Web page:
Mediastinoscopy is still considered the gold standard for mediastinal staging of lung cancer. However, this procedure has no access to the aortopulmonary window and lower mediastinum, and has a complication risk of 2.5%.16,17 EUS-FNA, on the other hand, is a minimally invasive short outpatient procedure with hardly any complications.18,19 It can reach aortopulmonary, subcarinal, and paraoesophageal lymph nodes, as well as the upper retroperitoneum. Due to air in the trachea, EUS cannot image the right upper mediastinum adequately. EUS-FNA is useful and appears more flexible than the transbronchial biopsy with a Wang needle. The nodes can be viewed directly and adjacent structures demonstrated. Mediastinoscopy and EUS-FNA may be considered as complementary techniques since their anatomical reaches are only partly overlapping. As shown in this study, EUS-FNA can limit the number of mediastinoscopies and exploratory thoracotomies in patients with irresectable tumours by 62%. It is therefore the diagnostic test of first choice for further staging of lung cancer patients with mediastinal and/or upper retroperitoneal PET hot spots.20
Our report is the first study in which EUS-FNA has been used for cytological verification of PET hot spots in the mediastinum and upper retroperitoneum. Direct comparison of EUS-FNA with CT and PET is interesting, but it overlooks the actual clinical application of EUS-FNA.10 With a serial diagnostic approach, performing first CT and PET followed by EUS-FNA for cytological diagnosis, many surgical staging procedures will be prevented. The performance of EUS-FNA in patients with a PET negative mediastinum was not part of the study. However, some adenocarcinomas or other low grade tumours which may be PET negative and small lesions not resolving on PET may benefit from EUS-FNA. A randomised study will be needed to determine whether EUS-FNA assesses mediastinal metastases better than PET.
PET is not available in all hospitals. However, EUS-FNA can be guided by CT or even used as the first procedure after (or in conjunction with) bronchoscopy in lung cancer staging. EUS-FNA proved to be of great value in this respect.10
The decrease in surgical staging procedures in our study was higher than we initially expected. This can partly be explained by a high number of tertiary referrals, resulting in a higher positive predictive value of PET hot spots than expected (85% v 67%). This figure is similar to the positive predictive values reported in a recent meta-analysis.5
Procedures that may be an alternative to EUS-FNA include percutaneous transthoracic needle biopsy (PTNB), transbronchial fine needle aspiration (TBNA), and endobronchial ultrasonography (EBUS). As outlined in a recent review by our study group, PTNB cannot reach as many lymph node stations as EUS-FNA and it has a higher complication rate. The performance of TBNA in mediastinal lymph node staging is variable, and it is only possible for lymph nodes neighbouring large airways.20 The use of EBUS is promising but there is still little experience with this technique.21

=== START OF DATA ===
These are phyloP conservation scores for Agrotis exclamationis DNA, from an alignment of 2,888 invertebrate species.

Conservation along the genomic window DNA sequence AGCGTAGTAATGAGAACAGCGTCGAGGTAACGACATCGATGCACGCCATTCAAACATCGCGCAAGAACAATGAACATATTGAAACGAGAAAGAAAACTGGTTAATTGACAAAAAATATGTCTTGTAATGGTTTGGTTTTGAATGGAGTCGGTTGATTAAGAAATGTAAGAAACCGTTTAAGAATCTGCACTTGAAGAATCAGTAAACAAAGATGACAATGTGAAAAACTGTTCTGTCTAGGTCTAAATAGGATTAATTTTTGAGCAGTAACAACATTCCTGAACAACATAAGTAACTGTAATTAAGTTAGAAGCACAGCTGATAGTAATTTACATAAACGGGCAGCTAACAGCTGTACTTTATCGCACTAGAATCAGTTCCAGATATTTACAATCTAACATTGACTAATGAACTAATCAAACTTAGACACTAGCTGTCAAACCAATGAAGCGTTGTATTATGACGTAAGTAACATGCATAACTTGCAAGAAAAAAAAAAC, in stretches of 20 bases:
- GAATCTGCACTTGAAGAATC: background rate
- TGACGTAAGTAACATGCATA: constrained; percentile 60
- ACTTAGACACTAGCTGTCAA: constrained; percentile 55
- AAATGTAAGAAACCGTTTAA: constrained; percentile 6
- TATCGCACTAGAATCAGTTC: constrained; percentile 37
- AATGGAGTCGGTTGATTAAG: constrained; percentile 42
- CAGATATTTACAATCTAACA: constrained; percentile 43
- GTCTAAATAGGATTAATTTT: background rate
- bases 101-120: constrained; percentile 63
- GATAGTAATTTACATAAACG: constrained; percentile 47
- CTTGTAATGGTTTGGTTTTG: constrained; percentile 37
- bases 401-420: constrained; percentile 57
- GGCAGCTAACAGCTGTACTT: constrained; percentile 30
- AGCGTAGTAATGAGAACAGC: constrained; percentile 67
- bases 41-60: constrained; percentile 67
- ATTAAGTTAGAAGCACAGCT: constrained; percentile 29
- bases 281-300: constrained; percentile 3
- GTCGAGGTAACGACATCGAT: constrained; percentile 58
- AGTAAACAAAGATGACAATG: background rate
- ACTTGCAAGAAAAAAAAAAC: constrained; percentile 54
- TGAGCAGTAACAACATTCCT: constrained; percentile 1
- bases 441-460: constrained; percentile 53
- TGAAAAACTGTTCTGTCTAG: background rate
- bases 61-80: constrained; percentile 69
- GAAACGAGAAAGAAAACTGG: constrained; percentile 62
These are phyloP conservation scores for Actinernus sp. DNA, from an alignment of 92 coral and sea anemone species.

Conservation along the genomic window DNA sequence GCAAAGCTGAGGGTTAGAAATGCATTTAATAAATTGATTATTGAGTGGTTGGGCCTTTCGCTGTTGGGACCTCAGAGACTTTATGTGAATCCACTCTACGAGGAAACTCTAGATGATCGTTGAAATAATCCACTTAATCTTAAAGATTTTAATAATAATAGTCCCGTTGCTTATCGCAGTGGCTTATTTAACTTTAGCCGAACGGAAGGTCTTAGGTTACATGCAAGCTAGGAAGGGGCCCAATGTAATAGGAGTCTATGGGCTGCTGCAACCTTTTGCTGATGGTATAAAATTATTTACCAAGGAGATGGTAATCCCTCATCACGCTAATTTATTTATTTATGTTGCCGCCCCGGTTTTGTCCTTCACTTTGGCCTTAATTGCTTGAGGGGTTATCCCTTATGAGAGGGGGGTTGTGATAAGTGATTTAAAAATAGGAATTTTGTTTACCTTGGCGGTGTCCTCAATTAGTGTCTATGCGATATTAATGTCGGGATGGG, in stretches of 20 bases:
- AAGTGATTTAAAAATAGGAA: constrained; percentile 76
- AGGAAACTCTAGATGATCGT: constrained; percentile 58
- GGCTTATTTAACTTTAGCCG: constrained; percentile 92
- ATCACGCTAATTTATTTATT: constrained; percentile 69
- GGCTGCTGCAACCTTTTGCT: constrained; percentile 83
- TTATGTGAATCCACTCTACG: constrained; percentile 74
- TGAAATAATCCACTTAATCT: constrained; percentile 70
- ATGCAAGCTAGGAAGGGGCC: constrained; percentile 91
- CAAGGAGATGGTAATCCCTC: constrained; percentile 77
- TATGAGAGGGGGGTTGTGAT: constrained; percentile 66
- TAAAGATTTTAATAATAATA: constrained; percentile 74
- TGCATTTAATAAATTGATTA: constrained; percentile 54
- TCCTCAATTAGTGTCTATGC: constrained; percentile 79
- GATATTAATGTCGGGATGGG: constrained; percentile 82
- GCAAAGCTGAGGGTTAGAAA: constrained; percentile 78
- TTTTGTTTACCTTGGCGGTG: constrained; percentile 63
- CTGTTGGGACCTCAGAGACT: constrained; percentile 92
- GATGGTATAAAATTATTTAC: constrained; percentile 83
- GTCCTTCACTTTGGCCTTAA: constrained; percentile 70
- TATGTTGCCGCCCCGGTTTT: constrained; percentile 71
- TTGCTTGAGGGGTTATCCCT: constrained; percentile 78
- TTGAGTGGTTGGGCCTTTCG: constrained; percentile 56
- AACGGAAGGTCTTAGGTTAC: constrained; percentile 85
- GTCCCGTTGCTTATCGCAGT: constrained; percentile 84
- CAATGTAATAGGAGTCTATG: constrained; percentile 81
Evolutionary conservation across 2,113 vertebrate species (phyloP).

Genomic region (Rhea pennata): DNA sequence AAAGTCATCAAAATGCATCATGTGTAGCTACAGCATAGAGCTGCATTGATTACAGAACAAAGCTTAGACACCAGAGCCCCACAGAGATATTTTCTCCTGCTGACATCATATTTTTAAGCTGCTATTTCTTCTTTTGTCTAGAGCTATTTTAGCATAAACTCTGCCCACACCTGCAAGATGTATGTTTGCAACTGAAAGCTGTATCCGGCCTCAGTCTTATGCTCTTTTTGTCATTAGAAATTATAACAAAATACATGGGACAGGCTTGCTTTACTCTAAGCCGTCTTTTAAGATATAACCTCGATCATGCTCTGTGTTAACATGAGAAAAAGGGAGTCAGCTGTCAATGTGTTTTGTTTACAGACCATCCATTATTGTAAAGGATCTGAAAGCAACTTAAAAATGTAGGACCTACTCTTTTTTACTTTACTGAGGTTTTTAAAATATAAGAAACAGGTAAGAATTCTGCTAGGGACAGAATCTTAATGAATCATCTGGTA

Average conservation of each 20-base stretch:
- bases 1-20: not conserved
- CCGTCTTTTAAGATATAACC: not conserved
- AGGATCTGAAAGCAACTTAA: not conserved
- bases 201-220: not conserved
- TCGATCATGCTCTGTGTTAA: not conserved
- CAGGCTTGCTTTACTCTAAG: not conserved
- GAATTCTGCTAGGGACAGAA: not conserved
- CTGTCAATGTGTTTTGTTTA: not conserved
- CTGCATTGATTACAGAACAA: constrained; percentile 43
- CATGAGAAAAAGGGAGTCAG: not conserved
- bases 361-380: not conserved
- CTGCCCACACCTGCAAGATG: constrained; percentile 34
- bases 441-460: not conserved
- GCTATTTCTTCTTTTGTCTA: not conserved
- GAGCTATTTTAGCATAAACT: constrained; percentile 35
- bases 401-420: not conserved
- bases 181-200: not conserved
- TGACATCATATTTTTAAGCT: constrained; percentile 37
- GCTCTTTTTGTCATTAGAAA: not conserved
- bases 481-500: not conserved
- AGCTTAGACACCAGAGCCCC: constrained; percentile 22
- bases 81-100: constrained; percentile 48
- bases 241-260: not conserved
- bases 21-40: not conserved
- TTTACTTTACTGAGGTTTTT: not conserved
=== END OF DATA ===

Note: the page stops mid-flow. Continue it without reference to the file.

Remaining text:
Diseases other than lung cancer can also be identified with EUS-FNA. Diagnosis and staging are usually performed in concert, since the most efficient way to make a diagnosis is often dictated by the stage of the cancer.22 We encountered 13% of patients with other diagnoses such as malignant lymphoma, sarcoidosis, and aspergillosis. They mostly presented with atypical signs, symptoms, and CT abnormalities, and without a pathological diagnosis.
The resolution of EUS-FNA within a view field of several centimetres is higher than that of PET, and at least that of CT.23–25 Abnormalities of 2–3 mm can easily be located and punctured. EUS-FNA can also localise mediastinal tumour invasion. Moreover, it can be used to search for metastases in areas surrounding mediastinal invasion by tumour, thereby selecting patients who are candidates for more extensive surgery. The number of inconclusive cytological results will increase, since more normal lymph nodes are punctured.
In this study the ability of EUS to identify lymph nodes at the site of PET hot spots was total, but FNA punctures were inconclusive in almost one third of the patients. This can partly be explained by the bloody content of the EUS-FNA specimens and sometimes by attempts to puncture very small lymph nodes. Moreover, in most cases after three punctures at the same site no further punctures were performed. Replacing the on-site cytotechnician by an on-site cytopathologist may perhaps increase the number of adequate specimens obtained.26
We analysed the number of procedures required to learn accurate EUS-FNA and found that less than 30 procedures are not sufficient to acquire the necessary skills. We estimate that about 40 procedures will be enough to perform EUS-FNA adequately, including interpretation of ultrasound images of the left adrenal glands and mediastinal lymph node stations.
The cost effectiveness of EUS-FNA in this study was not based on a decision analysis model but on real cost assessments. The addition of EUS-FNA to the staging algorithm avoided surgical staging procedures in 62% of patients, thereby decreasing staging costs by 40%. Our sensitivity analyses show that the cost effectiveness of EUS-FNA is maintained over a wide variation in procedure costs.
In conclusion, EUS-FNA is a safe and cost effective procedure for lung cancer staging which detects additional mediastinal abnormalities after PET.
The authors thank C A van Minnen, pulmonary physician, for his critical review of the manuscript and A A Smidt, endoscopy nurse, for her extensive support during the EUS-FNA procedures.
This study was supported by the Netherlands Organization for Health Research and Development through research grant #945-10-003.